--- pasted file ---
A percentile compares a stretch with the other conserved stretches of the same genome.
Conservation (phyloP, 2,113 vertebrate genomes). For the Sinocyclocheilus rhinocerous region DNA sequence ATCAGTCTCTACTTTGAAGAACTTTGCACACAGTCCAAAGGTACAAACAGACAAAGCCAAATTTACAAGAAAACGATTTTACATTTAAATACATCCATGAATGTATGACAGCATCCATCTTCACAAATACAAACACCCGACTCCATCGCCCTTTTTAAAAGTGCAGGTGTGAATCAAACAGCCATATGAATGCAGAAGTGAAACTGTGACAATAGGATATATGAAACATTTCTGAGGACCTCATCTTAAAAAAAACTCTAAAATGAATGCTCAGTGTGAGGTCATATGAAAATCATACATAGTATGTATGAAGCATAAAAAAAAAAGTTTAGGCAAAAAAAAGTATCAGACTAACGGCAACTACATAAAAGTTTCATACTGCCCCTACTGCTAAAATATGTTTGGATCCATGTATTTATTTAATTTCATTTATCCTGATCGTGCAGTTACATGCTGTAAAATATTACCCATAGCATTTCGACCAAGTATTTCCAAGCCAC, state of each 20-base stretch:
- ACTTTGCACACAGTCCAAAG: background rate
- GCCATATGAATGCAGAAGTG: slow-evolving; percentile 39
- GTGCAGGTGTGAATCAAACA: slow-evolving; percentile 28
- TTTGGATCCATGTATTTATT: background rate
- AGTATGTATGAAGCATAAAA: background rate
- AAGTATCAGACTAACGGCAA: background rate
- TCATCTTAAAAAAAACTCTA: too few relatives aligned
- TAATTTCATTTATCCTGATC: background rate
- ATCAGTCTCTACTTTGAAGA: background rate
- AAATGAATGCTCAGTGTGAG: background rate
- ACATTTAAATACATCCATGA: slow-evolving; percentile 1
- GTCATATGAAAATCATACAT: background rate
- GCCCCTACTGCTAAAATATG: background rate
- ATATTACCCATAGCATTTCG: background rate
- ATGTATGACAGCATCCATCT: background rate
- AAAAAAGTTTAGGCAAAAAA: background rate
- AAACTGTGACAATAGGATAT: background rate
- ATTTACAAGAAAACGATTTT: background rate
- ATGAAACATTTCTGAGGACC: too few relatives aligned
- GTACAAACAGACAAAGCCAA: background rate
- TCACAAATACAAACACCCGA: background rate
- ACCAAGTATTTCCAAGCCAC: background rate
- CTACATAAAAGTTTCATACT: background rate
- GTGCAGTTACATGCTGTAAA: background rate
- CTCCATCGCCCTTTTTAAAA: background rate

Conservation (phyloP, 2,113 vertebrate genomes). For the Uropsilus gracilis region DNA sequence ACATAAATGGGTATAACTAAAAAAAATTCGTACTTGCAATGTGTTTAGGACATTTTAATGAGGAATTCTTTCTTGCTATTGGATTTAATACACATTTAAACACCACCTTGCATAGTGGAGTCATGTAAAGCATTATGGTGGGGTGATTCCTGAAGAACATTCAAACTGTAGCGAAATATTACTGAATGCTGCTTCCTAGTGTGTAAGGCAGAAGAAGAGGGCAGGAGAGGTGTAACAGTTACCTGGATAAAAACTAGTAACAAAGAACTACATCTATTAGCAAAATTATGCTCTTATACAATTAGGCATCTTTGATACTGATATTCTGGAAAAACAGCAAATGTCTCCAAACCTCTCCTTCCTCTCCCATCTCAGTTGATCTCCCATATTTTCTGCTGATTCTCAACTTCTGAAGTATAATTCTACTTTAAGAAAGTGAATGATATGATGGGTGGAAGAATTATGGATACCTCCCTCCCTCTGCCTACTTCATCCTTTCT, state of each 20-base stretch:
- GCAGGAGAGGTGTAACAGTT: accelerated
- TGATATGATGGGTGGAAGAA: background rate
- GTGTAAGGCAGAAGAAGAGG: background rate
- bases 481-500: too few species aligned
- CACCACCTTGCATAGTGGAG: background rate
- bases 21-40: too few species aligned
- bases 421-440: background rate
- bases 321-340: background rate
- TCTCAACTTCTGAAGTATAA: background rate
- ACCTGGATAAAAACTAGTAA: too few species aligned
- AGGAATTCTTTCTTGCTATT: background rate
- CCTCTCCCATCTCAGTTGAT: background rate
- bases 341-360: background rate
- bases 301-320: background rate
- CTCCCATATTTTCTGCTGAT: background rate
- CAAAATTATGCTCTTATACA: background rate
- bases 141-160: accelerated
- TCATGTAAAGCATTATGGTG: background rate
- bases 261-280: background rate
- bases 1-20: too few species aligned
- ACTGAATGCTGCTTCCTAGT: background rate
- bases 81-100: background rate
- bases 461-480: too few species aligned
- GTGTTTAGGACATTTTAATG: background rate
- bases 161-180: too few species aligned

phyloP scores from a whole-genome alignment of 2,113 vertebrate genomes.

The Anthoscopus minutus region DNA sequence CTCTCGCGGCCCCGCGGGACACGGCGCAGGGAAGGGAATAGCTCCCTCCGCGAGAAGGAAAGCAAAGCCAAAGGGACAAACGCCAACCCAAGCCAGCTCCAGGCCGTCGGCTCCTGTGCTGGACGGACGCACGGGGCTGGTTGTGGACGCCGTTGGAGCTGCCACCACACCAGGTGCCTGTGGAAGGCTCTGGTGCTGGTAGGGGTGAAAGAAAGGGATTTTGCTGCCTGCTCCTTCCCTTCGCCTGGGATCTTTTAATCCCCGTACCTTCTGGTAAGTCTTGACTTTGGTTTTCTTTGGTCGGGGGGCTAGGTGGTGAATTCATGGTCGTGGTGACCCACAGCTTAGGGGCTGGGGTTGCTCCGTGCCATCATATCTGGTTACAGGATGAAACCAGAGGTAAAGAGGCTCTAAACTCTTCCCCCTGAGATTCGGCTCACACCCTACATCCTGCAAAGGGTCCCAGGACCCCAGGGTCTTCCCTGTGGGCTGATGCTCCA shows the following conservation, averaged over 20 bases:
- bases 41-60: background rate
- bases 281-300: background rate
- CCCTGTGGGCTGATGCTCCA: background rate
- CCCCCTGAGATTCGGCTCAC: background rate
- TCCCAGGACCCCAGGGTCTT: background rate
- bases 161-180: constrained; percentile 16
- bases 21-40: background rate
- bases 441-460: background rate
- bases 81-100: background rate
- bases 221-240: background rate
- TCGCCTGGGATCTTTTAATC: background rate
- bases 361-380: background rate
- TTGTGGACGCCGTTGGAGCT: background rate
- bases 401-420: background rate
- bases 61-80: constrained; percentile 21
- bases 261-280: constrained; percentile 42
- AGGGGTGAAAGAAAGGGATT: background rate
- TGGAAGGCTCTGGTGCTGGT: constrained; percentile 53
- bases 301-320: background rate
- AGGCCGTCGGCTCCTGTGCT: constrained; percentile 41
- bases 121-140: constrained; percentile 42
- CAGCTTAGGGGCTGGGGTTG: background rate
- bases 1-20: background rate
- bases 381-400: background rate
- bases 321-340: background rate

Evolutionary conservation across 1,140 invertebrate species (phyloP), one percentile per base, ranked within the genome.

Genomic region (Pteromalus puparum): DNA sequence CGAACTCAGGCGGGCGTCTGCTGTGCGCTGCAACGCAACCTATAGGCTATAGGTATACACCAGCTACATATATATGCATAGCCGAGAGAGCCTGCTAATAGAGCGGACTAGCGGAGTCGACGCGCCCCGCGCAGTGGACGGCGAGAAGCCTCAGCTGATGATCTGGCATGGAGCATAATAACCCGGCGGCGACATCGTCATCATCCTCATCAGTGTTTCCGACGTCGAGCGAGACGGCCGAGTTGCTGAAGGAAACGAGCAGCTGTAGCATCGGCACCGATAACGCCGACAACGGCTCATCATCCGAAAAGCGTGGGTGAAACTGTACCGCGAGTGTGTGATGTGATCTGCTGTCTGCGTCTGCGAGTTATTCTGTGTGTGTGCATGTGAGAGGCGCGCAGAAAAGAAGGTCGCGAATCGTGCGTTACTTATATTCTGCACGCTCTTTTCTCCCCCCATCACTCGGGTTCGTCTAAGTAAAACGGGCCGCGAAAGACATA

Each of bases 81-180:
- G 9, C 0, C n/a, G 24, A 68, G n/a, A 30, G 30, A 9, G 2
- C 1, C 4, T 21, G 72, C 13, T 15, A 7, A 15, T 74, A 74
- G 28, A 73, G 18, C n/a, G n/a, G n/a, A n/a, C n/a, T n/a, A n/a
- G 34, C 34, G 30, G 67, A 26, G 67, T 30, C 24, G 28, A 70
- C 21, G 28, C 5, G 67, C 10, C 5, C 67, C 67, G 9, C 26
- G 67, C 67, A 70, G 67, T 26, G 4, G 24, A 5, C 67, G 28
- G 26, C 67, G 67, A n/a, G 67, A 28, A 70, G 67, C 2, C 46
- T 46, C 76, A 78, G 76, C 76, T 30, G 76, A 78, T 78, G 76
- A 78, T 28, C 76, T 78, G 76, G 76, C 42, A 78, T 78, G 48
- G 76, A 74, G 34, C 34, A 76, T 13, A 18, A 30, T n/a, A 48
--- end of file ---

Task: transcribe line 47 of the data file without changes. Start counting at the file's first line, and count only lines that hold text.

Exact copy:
- bases 261-280: background rate